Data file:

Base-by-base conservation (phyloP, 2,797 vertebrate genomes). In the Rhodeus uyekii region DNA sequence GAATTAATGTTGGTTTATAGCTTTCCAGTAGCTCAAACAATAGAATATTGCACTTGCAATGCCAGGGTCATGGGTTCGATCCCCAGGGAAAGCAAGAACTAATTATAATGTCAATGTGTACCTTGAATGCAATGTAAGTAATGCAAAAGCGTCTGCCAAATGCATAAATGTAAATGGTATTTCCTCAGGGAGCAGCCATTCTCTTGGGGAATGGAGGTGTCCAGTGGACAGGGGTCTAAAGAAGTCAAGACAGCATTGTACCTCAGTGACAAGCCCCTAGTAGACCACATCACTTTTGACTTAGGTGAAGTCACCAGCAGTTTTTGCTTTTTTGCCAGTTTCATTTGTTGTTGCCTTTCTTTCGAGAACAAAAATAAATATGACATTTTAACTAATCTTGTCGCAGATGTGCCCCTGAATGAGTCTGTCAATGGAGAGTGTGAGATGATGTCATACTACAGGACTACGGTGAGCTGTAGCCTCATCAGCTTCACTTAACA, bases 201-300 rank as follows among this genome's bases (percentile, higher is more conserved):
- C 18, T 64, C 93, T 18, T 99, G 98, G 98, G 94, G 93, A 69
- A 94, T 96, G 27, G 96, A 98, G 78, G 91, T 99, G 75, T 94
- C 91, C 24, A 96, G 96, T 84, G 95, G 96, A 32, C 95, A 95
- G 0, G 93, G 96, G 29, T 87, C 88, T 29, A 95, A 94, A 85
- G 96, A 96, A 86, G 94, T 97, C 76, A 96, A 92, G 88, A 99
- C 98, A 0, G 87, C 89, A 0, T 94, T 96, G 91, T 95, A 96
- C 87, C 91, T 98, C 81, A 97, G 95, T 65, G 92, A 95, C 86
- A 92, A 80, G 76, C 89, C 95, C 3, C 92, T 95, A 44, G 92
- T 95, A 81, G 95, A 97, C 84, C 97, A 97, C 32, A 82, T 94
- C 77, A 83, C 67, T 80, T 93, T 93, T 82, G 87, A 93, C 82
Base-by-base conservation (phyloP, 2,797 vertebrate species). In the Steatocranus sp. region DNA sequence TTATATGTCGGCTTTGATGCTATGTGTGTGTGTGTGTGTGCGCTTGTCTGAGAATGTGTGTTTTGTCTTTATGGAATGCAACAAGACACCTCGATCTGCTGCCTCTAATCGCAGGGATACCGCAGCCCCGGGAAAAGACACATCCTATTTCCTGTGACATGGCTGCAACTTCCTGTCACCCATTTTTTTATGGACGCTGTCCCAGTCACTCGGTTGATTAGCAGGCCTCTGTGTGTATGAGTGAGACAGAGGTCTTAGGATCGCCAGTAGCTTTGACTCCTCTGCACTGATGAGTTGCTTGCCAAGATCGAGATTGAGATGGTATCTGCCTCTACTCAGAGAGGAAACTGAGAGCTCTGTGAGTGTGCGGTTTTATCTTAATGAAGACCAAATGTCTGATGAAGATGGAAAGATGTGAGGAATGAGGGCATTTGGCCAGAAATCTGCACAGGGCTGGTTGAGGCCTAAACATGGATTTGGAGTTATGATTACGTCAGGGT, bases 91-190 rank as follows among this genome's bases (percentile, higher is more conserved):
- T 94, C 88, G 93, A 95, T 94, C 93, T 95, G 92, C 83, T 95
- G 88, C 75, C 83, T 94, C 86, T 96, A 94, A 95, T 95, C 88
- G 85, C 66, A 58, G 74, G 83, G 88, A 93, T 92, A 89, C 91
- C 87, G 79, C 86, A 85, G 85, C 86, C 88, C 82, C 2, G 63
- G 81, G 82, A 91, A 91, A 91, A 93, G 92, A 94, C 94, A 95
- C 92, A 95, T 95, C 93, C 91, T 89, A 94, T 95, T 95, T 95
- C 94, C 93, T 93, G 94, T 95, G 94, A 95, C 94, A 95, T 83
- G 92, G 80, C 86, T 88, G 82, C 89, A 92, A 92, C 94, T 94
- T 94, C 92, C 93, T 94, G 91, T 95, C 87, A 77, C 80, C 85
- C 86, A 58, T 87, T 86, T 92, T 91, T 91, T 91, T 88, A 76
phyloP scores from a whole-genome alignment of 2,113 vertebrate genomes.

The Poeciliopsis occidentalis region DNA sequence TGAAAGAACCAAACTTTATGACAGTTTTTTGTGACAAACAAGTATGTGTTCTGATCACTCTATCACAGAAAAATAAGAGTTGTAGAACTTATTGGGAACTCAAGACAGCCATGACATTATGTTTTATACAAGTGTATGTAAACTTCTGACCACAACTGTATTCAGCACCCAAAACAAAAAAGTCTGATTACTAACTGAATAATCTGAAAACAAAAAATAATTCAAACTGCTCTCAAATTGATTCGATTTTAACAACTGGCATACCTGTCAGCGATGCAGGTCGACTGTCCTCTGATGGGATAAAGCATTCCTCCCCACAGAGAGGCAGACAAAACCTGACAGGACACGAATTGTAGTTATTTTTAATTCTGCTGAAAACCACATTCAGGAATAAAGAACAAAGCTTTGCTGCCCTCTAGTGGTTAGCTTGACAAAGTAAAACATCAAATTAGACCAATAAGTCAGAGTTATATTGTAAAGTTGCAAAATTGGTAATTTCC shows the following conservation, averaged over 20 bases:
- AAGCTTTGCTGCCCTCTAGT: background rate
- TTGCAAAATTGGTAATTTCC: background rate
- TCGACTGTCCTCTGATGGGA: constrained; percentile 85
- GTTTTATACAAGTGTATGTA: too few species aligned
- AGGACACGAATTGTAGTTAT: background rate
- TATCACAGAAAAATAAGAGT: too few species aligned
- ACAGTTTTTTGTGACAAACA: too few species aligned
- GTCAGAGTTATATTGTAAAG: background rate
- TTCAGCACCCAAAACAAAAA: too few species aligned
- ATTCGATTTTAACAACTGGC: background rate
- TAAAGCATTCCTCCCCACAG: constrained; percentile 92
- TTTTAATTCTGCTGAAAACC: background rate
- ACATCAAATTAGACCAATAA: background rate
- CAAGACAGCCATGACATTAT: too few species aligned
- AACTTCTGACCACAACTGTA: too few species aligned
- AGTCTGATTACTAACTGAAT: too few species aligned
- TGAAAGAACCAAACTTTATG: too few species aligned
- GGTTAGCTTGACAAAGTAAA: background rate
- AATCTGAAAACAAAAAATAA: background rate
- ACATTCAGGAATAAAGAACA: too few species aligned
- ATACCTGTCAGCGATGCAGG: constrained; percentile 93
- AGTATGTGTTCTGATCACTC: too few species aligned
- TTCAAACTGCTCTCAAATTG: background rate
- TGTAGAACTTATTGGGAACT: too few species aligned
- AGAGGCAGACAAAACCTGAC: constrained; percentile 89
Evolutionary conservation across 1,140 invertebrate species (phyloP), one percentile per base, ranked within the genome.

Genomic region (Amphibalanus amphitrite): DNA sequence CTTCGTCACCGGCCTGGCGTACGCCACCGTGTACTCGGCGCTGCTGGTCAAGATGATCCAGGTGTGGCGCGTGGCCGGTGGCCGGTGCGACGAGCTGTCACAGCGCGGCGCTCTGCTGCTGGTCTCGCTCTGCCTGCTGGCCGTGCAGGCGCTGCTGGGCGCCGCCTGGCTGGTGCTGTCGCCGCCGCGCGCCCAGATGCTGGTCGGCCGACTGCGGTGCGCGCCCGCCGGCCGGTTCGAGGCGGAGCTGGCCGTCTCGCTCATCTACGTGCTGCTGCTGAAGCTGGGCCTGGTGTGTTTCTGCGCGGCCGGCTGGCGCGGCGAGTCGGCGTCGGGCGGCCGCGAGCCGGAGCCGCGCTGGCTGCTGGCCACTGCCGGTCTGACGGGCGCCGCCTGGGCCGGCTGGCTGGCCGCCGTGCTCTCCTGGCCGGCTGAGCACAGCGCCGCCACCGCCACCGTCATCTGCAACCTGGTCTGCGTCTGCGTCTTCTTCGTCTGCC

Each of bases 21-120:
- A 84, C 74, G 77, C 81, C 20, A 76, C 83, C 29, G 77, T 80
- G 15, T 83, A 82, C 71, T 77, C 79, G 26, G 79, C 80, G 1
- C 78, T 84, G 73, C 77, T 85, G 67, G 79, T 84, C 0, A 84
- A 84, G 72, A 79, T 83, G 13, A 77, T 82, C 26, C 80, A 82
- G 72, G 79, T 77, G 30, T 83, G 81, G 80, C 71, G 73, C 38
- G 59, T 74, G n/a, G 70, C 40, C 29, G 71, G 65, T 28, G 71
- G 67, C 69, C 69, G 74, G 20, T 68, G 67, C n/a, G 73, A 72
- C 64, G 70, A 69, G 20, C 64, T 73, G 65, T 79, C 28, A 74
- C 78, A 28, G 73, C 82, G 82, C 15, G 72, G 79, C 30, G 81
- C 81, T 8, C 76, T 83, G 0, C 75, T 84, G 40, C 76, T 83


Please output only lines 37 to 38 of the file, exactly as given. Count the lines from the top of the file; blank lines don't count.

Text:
- ACATCAAATTAGACCAATAA: background rate
- CAAGACAGCCATGACATTAT: too few species aligned